i appreciate any passionate citizen who makes their voice heard, but i certainly don’t appreciate rhetoric that’s intended to frighten and misrepresent reality.

  3. Joe Medley January 4th, 2007 5:08 pm

    You also ignore other facts that the super-diluted style of development used in the exurbs is very bad a creating a sense of community.

    You also ignore the fact that many people, myslef included want to live in an urban, pedestrian friendly environment.

    Here’s another thought. We subsidize our highway systems, which in metropolitan areas are used mainly by those afluent enough to live in the burbs. If we subsidize lightrail, everybody gets to use it.

  4. eric January 4th, 2007 6:53 pm

    MARC has a publication on TOD that includes a some local examples of neighborhoods that could be good candidates for TOD.


  5. Pantograph Trolleypole January 4th, 2007 11:06 pm

    Thanks for linking to my blog. Also, be careful with folks like the charlottelightrail.com guy. They get their information from places like the Thoreau Institute which is funded by guess who…oil, energy and religious wing ideologues. Check it out here http://www.mediatransparency.org/recipientgrants.php?recipientID=463


  6. Dave January 5th, 2007 8:19 am

    thanks, eric and pantograph! i keep forgetting that MARC is actually progressive in many areas, but as the great mediator between municipalities they have to take what they can get sometimes. as far as the opposition to charlotte’s system, i agree that these people always fall into one of two camps: libertarians or “oilers”. everyone else seems to understand and agree with the goals of mass transit.

  7. Eric January 5th, 2007 9:26 am

    MARC has some great ideas and the folks there usually “get it” on these kinds of issues. But MARC doesn’t get to set zoning laws or anything like that. It’s up to the individual cities to implement or ignore MARC’s suggestions.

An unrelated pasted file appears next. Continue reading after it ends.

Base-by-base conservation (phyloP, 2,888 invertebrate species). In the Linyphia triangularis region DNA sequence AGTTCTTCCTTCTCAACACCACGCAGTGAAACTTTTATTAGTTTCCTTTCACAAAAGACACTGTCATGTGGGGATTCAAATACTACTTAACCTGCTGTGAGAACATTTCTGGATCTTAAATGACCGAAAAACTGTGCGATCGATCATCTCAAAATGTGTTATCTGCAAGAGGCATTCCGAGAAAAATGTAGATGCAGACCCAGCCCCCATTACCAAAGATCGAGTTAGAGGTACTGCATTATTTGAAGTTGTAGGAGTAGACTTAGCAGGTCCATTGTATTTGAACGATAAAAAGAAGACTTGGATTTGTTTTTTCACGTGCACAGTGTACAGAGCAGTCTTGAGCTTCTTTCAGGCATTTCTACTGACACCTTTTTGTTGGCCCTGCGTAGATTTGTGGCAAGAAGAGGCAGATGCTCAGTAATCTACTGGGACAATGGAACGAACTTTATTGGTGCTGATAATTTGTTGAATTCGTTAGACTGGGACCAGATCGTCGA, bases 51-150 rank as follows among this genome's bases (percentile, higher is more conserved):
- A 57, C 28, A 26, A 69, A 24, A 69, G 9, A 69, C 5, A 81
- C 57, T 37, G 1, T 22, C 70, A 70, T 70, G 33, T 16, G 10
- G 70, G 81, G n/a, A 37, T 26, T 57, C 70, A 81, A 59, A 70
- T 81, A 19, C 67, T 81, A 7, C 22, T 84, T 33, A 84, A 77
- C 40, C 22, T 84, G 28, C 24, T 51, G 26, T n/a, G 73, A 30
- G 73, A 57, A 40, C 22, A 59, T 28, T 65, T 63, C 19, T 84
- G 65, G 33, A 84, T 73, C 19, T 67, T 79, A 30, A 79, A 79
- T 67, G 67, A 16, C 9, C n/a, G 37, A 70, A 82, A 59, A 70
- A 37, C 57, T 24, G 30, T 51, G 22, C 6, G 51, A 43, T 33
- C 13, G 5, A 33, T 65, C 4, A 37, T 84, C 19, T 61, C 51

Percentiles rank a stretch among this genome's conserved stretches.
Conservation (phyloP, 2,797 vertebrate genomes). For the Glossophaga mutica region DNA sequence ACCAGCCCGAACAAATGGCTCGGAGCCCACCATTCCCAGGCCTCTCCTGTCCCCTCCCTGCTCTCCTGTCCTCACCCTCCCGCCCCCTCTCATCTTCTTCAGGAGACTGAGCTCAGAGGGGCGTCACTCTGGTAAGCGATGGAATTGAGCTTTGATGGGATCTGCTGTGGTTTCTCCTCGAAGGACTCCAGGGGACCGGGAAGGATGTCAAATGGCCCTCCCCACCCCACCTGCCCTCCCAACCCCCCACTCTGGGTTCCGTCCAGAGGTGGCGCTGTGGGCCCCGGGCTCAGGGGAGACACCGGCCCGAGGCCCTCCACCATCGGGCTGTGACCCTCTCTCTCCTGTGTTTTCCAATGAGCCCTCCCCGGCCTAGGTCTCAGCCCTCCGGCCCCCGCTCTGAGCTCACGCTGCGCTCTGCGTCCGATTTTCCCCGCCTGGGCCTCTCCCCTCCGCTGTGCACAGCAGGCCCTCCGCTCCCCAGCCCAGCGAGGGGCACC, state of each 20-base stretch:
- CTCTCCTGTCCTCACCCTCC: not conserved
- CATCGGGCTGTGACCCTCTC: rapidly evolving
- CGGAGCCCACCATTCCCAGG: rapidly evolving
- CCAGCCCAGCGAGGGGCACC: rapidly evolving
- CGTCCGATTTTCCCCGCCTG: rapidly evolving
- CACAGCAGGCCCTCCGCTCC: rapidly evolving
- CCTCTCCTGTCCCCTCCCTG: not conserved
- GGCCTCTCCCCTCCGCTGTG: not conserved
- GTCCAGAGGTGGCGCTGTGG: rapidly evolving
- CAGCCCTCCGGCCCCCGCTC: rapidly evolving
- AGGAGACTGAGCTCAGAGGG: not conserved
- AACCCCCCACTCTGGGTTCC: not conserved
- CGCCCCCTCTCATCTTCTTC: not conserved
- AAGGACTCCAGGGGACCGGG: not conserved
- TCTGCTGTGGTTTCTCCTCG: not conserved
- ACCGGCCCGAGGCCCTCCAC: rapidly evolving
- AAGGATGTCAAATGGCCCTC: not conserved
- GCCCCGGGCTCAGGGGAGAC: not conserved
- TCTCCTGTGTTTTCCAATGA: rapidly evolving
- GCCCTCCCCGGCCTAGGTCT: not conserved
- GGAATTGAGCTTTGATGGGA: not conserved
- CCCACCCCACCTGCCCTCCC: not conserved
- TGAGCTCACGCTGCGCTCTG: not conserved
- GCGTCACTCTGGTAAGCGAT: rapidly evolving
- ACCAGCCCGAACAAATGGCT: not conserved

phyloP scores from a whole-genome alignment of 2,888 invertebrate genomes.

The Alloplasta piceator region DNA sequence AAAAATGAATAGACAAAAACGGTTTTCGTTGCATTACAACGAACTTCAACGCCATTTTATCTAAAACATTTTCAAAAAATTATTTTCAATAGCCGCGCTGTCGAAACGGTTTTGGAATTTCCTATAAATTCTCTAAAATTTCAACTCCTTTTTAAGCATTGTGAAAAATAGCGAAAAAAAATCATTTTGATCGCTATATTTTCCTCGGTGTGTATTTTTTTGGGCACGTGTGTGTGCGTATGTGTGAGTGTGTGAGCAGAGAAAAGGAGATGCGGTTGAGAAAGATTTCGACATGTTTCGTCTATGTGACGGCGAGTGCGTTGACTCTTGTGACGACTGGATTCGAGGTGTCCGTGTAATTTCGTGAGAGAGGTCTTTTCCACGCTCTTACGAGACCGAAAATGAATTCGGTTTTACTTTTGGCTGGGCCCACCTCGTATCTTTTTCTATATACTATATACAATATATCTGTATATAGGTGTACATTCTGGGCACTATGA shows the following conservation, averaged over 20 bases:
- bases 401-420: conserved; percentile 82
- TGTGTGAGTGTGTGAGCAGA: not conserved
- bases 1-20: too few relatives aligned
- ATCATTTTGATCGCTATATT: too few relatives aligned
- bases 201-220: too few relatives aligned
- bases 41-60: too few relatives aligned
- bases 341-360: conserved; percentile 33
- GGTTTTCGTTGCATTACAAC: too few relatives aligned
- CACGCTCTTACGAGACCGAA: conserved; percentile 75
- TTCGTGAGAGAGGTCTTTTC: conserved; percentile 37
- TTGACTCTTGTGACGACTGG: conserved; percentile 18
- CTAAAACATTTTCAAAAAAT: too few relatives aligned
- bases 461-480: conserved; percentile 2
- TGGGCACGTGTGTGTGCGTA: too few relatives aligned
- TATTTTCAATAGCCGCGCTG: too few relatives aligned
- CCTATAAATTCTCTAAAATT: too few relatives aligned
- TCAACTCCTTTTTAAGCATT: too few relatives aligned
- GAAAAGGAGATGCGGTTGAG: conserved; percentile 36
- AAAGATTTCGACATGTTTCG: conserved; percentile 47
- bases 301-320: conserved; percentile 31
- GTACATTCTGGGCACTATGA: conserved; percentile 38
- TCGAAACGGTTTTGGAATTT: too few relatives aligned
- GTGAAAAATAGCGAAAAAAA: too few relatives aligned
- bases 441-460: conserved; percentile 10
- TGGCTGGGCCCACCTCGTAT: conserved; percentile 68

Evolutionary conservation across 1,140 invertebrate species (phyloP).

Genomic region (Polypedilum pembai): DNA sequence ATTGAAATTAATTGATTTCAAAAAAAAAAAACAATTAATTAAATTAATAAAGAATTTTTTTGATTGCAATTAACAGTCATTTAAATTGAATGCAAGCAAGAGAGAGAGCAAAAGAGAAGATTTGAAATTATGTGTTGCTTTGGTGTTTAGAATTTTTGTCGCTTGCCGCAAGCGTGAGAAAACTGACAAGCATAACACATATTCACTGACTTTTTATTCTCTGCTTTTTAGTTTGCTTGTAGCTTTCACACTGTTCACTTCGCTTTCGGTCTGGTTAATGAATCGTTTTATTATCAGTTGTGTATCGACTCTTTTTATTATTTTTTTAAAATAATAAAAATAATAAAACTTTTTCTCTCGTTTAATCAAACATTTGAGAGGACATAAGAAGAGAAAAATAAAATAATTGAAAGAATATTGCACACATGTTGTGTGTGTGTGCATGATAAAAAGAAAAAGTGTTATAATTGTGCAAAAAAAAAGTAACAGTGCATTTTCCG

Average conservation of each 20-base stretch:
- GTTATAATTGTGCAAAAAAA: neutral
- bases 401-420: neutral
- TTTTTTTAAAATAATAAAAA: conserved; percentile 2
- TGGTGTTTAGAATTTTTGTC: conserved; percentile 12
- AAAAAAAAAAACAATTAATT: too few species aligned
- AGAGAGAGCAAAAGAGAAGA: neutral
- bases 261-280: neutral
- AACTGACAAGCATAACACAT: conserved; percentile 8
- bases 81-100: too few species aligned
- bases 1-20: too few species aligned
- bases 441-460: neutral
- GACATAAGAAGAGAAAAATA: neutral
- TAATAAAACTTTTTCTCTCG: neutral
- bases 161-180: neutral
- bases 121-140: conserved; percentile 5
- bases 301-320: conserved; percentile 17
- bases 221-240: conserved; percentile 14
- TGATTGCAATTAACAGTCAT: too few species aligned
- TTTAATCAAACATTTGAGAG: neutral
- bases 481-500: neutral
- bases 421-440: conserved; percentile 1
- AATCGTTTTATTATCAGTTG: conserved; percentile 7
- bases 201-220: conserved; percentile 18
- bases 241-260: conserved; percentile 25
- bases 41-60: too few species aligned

The city planning departments are the real key. For example KCMO’s planners are just starting to get an inkling of TOD with their idea to do away with parking requirements around MAX stops.

  8. Jim February 8th, 2007 8:28 am

    Just a quick thought about the original post from Larry in Charlotte - sounds to me like he has a very limited understanding of transit issues and the goals of transit. It also sounds like there is a intentional ignoring of facts - too bad. It is difficult to have a discussion when one party insists on ignoring the clear as day reality of the importance of mass transit -

    Not to polarize the discussion more than it probably already is, but the Bush Administration seems to ignore the basic environmental realities of mass transit as well - despite the findings of the world’s scientists latest study concerning climate change and oil consumption,the Bush budget cuts both available light rail funding and the overall budget for the EPA.

    How does one carry on a discussion with parties that ignore basic realities?